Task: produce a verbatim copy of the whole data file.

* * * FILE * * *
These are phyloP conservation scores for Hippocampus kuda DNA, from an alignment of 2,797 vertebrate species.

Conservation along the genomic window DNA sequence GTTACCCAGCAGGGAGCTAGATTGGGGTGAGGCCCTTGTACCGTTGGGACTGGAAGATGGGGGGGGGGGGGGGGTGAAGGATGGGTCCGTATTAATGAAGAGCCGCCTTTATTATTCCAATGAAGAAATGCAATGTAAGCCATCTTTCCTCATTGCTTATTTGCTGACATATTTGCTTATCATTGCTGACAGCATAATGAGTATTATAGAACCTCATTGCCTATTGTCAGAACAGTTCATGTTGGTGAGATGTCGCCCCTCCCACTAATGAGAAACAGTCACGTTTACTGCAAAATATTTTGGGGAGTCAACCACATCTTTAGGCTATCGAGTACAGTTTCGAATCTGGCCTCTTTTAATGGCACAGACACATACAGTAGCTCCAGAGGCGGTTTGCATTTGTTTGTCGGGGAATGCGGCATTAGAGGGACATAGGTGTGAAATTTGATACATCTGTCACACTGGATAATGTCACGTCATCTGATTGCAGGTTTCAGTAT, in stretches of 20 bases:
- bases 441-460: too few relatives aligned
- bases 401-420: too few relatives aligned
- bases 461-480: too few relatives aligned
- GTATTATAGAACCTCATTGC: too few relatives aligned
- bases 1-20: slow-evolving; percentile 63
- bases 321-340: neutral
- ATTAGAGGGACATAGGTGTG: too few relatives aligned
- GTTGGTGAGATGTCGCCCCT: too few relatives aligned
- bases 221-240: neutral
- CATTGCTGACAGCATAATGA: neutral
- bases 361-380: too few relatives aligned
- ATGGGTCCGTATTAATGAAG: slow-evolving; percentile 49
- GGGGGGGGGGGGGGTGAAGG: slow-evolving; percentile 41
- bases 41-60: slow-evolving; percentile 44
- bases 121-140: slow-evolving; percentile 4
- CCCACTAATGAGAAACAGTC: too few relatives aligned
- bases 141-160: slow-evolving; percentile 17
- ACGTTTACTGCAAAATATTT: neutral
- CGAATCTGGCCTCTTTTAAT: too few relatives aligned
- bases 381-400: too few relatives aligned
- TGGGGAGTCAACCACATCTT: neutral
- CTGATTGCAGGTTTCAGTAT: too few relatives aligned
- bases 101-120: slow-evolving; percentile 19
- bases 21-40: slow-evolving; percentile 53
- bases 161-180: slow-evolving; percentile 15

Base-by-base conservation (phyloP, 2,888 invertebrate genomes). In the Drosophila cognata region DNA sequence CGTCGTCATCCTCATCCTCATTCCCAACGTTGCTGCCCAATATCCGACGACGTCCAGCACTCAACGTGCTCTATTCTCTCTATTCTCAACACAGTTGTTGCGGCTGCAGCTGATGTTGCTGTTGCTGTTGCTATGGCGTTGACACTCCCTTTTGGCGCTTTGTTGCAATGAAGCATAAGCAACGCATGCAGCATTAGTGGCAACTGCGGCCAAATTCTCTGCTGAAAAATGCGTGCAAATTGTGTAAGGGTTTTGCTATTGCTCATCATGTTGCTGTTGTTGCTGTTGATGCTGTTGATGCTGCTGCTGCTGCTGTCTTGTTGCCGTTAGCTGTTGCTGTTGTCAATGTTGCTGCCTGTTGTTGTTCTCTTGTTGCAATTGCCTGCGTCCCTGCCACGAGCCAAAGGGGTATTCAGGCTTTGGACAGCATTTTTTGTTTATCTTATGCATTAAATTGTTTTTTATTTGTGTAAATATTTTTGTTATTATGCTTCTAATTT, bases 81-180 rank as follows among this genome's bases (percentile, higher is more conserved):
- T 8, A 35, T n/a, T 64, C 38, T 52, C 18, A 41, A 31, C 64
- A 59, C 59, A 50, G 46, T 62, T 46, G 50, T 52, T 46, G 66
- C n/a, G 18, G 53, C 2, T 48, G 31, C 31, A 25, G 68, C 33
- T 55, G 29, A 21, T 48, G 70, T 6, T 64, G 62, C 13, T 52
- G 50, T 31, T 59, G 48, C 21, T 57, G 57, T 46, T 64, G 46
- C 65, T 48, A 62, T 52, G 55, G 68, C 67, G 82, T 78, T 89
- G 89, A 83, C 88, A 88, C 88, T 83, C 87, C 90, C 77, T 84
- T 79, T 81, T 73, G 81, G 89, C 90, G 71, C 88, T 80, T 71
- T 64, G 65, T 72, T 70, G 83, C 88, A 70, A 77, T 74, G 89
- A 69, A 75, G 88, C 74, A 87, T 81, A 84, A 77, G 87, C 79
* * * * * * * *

These are phyloP conservation scores for Hippocampus kuda DNA, from an alignment of 2,797 vertebrate species.

Conservation along the genomic window DNA sequence GTTACCCAGCAGGGAGCTAGATTGGGGTGAGGCCCTTGTACCGTTGGGACTGGAAGATGGGGGGGGGGGGGGGGTGAAGGATGGGTCCGTATTAATGAAGAGCCGCCTTTATTATTCCAATGAAGAAATGCAATGTAAGCCATCTTTCCTCATTGCTTATTTGCTGACATATTTGCTTATCATTGCTGACAGCATAATGAGTATTATAGAACCTCATTGCCTATTGTCAGAACAGTTCATGTTGGTGAGATGTCGCCCCTCCCACTAATGAGAAACAGTCACGTTTACTGCAAAATATTTTGGGGAGTCAACCACATCTTTAGGCTATCGAGTACAGTTTCGAATCTGGCCTCTTTTAATGGCACAGACACATACAGTAGCTCCAGAGGCGGTTTGCATTTGTTTGTCGGGGAATGCGGCATTAGAGGGACATAGGTGTGAAATTTGATACATCTGTCACACTGGATAATGTCACGTCATCTGATTGCAGGTTTCAGTAT, in stretches of 20 bases:
- bases 441-460: too few relatives aligned
- bases 401-420: too few relatives aligned
- bases 461-480: too few relatives aligned
- GTATTATAGAACCTCATTGC: too few relatives aligned
- bases 1-20: slow-evolving; percentile 63
- bases 321-340: neutral
- ATTAGAGGGACATAGGTGTG: too few relatives aligned
- GTTGGTGAGATGTCGCCCCT: too few relatives aligned
- bases 221-240: neutral
- CATTGCTGACAGCATAATGA: neutral
- bases 361-380: too few relatives aligned
- ATGGGTCCGTATTAATGAAG: slow-evolving; percentile 49
- GGGGGGGGGGGGGGTGAAGG: slow-evolving; percentile 41
- bases 41-60: slow-evolving; percentile 44
- bases 121-140: slow-evolving; percentile 4
- CCCACTAATGAGAAACAGTC: too few relatives aligned
- bases 141-160: slow-evolving; percentile 17
- ACGTTTACTGCAAAATATTT: neutral
- CGAATCTGGCCTCTTTTAAT: too few relatives aligned
- bases 381-400: too few relatives aligned
- TGGGGAGTCAACCACATCTT: neutral
- CTGATTGCAGGTTTCAGTAT: too few relatives aligned
- bases 101-120: slow-evolving; percentile 19
- bases 21-40: slow-evolving; percentile 53
- bases 161-180: slow-evolving; percentile 15

Base-by-base conservation (phyloP, 2,888 invertebrate genomes). In the Drosophila cognata region DNA sequence CGTCGTCATCCTCATCCTCATTCCCAACGTTGCTGCCCAATATCCGACGACGTCCAGCACTCAACGTGCTCTATTCTCTCTATTCTCAACACAGTTGTTGCGGCTGCAGCTGATGTTGCTGTTGCTGTTGCTATGGCGTTGACACTCCCTTTTGGCGCTTTGTTGCAATGAAGCATAAGCAACGCATGCAGCATTAGTGGCAACTGCGGCCAAATTCTCTGCTGAAAAATGCGTGCAAATTGTGTAAGGGTTTTGCTATTGCTCATCATGTTGCTGTTGTTGCTGTTGATGCTGTTGATGCTGCTGCTGCTGCTGTCTTGTTGCCGTTAGCTGTTGCTGTTGTCAATGTTGCTGCCTGTTGTTGTTCTCTTGTTGCAATTGCCTGCGTCCCTGCCACGAGCCAAAGGGGTATTCAGGCTTTGGACAGCATTTTTTGTTTATCTTATGCATTAAATTGTTTTTTATTTGTGTAAATATTTTTGTTATTATGCTTCTAATTT, bases 81-180 rank as follows among this genome's bases (percentile, higher is more conserved):
- T 8, A 35, T n/a, T 64, C 38, T 52, C 18, A 41, A 31, C 64
- A 59, C 59, A 50, G 46, T 62, T 46, G 50, T 52, T 46, G 66
- C n/a, G 18, G 53, C 2, T 48, G 31, C 31, A 25, G 68, C 33
- T 55, G 29, A 21, T 48, G 70, T 6, T 64, G 62, C 13, T 52
- G 50, T 31, T 59, G 48, C 21, T 57, G 57, T 46, T 64, G 46
- C 65, T 48, A 62, T 52, G 55, G 68, C 67, G 82, T 78, T 89
- G 89, A 83, C 88, A 88, C 88, T 83, C 87, C 90, C 77, T 84
- T 79, T 81, T 73, G 81, G 89, C 90, G 71, C 88, T 80, T 71
- T 64, G 65, T 72, T 70, G 83, C 88, A 70, A 77, T 74, G 89
- A 69, A 75, G 88, C 74, A 87, T 81, A 84, A 77, G 87, C 79